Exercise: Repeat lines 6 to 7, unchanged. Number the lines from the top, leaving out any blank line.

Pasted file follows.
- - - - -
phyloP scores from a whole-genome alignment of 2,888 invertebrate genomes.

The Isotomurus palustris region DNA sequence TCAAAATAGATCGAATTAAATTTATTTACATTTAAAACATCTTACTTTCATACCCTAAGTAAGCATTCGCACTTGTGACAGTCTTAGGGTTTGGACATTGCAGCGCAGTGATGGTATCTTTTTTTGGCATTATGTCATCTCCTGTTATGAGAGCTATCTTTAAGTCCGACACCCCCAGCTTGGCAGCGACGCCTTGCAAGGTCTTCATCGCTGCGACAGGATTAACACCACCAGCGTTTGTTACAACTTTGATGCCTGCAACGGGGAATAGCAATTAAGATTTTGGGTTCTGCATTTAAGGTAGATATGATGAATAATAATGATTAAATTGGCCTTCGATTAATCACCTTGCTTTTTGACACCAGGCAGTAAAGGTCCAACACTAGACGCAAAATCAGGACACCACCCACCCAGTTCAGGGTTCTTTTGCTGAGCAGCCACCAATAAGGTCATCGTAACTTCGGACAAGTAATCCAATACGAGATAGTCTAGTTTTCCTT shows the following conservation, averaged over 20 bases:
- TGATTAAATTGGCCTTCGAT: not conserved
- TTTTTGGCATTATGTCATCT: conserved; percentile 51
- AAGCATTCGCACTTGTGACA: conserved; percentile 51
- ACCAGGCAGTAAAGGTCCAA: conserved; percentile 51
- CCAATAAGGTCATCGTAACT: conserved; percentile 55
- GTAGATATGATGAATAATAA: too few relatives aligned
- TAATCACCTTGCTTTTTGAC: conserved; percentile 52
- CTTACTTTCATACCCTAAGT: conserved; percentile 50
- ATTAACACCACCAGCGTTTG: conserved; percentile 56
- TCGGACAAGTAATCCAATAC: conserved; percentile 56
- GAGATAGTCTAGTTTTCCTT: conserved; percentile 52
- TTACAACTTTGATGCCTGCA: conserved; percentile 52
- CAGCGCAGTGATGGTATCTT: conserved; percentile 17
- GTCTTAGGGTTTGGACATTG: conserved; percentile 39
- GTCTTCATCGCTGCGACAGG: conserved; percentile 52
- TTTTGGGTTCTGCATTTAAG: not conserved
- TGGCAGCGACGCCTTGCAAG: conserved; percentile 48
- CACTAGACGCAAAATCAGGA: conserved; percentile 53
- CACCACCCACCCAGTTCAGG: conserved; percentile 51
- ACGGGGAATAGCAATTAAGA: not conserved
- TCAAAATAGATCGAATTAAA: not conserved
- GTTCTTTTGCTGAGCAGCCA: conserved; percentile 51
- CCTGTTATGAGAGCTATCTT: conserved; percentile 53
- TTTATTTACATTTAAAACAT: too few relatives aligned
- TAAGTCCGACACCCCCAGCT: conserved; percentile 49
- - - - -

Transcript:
- ACCAGGCAGTAAAGGTCCAA: conserved; percentile 51
- CCAATAAGGTCATCGTAACT: conserved; percentile 55